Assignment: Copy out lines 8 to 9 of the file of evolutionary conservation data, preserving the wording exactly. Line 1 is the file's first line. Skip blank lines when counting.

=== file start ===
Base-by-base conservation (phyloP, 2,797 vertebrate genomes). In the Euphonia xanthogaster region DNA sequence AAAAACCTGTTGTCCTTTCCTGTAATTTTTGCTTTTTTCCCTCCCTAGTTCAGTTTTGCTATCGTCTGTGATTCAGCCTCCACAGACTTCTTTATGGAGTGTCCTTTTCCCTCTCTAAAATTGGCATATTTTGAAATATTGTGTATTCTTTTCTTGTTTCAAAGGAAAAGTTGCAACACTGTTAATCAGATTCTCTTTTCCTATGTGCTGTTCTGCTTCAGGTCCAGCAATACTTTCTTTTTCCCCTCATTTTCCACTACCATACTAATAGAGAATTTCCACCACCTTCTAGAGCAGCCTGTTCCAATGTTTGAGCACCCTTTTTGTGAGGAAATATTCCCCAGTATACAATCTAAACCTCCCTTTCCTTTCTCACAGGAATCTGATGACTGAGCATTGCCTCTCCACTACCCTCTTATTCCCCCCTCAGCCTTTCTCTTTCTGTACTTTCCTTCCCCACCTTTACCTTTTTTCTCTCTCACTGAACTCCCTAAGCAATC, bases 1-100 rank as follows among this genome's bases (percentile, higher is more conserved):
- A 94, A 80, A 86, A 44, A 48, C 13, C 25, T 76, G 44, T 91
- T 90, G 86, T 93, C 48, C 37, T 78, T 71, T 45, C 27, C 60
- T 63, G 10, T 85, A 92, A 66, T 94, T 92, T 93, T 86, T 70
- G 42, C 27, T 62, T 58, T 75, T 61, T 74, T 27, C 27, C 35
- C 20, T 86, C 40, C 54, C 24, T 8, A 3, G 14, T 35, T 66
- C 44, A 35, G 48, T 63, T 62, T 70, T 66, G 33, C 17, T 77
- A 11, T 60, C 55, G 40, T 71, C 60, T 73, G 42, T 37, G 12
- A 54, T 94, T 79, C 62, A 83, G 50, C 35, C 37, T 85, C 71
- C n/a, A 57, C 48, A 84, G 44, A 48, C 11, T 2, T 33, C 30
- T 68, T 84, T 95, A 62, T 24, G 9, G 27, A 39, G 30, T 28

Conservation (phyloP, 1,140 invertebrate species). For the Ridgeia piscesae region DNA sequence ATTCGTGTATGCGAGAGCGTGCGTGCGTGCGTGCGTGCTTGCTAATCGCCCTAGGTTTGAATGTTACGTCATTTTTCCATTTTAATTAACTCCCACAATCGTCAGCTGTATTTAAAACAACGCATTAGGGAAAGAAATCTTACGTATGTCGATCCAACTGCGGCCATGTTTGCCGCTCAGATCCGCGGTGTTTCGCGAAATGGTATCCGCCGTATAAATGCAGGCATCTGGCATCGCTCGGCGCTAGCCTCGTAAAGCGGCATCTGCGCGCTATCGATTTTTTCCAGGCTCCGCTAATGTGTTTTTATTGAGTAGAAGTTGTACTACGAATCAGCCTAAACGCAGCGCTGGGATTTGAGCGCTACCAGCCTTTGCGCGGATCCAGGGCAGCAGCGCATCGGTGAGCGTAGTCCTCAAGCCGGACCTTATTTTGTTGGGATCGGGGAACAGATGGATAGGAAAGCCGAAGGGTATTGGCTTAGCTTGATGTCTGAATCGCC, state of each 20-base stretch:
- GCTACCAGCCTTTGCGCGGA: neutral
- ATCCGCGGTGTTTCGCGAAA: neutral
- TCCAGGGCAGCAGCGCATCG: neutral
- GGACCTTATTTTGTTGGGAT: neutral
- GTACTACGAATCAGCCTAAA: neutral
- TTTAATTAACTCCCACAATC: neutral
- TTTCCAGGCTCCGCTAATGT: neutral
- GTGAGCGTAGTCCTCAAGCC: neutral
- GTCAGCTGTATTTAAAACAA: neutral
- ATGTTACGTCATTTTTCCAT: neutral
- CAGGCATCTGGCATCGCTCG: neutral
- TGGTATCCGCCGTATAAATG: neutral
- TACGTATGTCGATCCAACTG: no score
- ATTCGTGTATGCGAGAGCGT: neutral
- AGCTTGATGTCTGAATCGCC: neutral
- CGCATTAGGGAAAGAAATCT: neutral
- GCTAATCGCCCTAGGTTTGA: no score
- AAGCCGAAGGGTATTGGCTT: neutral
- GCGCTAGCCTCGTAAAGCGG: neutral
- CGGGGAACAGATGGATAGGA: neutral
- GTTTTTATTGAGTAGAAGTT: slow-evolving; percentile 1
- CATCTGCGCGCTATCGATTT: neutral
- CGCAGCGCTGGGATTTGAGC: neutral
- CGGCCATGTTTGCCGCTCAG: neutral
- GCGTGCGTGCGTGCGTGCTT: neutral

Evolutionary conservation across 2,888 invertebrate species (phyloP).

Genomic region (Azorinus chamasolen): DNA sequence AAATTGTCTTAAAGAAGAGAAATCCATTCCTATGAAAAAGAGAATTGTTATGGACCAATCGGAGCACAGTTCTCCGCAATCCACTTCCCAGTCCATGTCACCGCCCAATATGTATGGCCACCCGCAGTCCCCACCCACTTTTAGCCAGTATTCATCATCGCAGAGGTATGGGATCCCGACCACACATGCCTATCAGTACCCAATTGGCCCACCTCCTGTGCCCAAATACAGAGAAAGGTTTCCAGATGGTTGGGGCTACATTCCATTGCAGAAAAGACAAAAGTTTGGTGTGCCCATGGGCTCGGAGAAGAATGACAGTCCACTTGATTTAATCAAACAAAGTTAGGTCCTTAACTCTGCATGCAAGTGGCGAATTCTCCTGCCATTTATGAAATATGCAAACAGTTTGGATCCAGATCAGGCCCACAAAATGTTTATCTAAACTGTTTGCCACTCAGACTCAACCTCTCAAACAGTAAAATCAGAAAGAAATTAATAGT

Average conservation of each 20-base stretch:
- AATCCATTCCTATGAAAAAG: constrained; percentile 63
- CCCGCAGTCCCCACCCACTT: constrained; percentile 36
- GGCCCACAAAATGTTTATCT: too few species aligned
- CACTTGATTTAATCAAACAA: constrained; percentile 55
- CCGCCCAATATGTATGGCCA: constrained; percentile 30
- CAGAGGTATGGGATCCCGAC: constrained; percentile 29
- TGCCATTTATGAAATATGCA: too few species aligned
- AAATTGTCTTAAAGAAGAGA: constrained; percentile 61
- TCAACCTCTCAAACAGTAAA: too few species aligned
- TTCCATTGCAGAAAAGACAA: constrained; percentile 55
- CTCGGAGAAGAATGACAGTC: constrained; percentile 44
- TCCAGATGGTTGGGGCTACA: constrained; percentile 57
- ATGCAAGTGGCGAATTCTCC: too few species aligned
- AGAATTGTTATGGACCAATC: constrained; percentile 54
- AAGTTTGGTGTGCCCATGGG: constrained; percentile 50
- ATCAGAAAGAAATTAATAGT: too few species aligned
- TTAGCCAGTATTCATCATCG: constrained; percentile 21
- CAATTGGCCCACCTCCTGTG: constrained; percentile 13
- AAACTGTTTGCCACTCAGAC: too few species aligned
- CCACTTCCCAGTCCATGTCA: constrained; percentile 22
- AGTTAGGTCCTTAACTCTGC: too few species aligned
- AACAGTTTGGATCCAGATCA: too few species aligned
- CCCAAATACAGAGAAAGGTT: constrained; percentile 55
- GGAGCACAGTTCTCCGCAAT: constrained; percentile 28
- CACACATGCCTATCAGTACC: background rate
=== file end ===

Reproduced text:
- A 11, T 60, C 55, G 40, T 71, C 60, T 73, G 42, T 37, G 12
- A 54, T 94, T 79, C 62, A 83, G 50, C 35, C 37, T 85, C 71